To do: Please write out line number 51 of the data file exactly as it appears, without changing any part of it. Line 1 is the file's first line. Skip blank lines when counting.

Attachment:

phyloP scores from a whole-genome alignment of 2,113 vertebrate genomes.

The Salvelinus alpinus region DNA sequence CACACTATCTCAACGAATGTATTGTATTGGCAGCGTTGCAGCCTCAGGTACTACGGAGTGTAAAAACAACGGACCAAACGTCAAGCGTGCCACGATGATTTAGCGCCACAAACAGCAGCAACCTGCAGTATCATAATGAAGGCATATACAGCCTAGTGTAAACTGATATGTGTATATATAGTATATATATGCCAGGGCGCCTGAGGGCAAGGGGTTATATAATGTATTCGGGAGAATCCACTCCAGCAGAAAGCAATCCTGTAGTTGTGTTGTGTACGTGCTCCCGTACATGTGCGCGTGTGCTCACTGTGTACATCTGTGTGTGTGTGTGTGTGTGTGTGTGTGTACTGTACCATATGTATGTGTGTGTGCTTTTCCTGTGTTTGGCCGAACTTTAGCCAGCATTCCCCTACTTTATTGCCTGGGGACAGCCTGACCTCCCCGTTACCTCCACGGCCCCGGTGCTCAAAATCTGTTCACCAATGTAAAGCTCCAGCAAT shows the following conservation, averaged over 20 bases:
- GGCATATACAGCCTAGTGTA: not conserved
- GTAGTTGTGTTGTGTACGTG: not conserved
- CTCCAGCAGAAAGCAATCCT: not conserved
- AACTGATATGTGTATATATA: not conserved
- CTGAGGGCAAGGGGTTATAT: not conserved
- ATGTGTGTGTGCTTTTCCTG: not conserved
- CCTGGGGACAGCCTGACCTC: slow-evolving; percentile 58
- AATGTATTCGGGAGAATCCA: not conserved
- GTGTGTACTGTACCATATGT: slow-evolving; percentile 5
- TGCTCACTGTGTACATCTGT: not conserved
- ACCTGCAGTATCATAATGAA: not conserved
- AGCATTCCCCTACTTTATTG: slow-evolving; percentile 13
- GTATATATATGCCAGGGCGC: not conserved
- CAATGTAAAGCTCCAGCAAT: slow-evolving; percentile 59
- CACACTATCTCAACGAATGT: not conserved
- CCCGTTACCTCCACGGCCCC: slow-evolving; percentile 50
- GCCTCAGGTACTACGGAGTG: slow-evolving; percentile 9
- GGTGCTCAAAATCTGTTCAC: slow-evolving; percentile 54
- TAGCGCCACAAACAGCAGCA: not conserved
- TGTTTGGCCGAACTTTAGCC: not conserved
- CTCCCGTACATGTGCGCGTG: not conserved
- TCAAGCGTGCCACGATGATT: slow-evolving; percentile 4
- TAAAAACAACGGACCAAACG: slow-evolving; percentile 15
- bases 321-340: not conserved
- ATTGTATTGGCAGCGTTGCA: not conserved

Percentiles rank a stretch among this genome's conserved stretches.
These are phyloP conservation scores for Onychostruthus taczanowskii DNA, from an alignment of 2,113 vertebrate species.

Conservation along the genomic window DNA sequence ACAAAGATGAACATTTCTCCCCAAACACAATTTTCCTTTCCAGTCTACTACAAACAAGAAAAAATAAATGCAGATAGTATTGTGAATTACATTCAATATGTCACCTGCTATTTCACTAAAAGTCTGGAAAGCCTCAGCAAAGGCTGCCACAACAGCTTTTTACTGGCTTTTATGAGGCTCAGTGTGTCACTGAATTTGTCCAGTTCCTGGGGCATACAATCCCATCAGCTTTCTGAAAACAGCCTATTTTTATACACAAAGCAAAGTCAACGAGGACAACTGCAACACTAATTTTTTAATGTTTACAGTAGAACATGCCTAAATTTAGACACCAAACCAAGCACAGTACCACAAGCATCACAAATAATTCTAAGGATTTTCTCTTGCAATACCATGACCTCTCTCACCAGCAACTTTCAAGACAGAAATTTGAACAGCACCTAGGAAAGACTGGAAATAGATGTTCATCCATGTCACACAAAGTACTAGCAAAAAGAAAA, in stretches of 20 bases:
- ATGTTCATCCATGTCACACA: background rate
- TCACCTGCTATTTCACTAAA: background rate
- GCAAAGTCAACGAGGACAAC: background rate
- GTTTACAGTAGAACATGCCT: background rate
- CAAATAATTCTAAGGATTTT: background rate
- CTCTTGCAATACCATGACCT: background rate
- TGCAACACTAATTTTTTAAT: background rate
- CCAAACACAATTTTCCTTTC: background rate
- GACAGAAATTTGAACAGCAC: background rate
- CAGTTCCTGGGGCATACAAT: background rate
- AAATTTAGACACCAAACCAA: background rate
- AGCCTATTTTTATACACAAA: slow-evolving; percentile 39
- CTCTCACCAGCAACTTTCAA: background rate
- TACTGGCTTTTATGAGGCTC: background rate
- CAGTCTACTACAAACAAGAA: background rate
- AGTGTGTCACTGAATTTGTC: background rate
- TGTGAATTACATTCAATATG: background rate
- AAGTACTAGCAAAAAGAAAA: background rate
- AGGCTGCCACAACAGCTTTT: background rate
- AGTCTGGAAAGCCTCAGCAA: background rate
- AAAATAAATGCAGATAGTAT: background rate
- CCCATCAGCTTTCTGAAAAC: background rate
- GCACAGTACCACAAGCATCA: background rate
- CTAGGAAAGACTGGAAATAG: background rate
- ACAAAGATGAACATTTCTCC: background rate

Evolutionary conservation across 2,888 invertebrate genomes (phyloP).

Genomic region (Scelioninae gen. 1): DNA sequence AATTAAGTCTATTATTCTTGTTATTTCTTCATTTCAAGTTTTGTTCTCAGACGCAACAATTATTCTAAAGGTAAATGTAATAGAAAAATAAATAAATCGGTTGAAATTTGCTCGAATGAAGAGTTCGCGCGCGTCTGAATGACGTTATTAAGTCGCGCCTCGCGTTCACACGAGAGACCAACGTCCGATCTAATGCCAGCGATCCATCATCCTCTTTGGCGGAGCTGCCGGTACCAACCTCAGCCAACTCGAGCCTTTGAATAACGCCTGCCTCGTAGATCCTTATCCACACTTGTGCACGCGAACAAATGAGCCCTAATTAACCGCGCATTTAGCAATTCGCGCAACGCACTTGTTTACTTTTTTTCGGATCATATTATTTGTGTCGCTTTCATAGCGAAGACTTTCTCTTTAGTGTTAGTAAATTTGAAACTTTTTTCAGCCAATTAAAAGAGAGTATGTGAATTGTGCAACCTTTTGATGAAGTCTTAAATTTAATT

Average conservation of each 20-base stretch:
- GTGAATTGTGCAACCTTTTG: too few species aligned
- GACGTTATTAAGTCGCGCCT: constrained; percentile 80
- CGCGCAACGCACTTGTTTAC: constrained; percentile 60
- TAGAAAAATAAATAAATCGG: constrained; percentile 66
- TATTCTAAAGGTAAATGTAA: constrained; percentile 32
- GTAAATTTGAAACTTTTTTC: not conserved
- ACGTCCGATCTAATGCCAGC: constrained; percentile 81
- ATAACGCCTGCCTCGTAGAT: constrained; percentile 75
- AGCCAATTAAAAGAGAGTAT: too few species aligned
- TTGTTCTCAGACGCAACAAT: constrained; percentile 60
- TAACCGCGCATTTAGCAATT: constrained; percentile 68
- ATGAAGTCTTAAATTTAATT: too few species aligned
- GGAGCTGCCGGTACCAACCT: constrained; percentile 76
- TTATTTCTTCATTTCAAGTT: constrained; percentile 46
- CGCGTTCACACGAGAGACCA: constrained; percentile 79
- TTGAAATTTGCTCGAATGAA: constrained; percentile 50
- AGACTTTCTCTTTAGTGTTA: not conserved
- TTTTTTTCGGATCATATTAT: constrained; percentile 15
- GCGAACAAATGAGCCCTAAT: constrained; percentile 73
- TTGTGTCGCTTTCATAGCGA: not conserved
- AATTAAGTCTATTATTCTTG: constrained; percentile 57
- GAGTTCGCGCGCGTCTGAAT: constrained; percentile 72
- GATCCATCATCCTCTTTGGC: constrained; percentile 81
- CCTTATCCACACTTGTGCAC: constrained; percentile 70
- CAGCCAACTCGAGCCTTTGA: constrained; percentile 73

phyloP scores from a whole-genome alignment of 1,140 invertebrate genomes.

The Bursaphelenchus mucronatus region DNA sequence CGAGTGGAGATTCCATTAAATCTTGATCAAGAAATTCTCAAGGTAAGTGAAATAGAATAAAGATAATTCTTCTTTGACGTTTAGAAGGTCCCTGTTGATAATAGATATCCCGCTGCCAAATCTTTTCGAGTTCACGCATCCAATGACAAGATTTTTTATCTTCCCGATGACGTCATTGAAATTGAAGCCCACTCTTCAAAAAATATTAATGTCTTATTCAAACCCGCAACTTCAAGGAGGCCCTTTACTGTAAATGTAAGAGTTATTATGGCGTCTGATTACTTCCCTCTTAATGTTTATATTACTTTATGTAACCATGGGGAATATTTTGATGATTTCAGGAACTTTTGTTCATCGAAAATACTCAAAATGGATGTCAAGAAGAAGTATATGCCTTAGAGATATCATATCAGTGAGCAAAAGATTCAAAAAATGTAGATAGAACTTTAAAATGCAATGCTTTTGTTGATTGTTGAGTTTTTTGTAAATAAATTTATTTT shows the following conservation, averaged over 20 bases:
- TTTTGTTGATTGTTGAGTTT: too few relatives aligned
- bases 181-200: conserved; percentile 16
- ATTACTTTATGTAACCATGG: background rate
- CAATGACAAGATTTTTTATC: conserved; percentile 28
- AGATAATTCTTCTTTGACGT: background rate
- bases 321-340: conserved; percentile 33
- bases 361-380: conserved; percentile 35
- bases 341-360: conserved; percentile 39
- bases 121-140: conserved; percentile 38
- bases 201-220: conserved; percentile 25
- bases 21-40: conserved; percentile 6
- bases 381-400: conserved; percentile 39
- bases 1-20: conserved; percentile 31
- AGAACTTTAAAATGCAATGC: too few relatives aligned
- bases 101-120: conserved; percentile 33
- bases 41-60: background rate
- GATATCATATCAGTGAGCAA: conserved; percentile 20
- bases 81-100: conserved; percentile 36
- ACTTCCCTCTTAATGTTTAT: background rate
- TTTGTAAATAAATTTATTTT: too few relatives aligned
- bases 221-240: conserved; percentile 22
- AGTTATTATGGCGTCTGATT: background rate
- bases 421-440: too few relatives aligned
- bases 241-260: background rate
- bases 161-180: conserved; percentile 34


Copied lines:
- AAAATAAATGCAGATAGTAT: background rate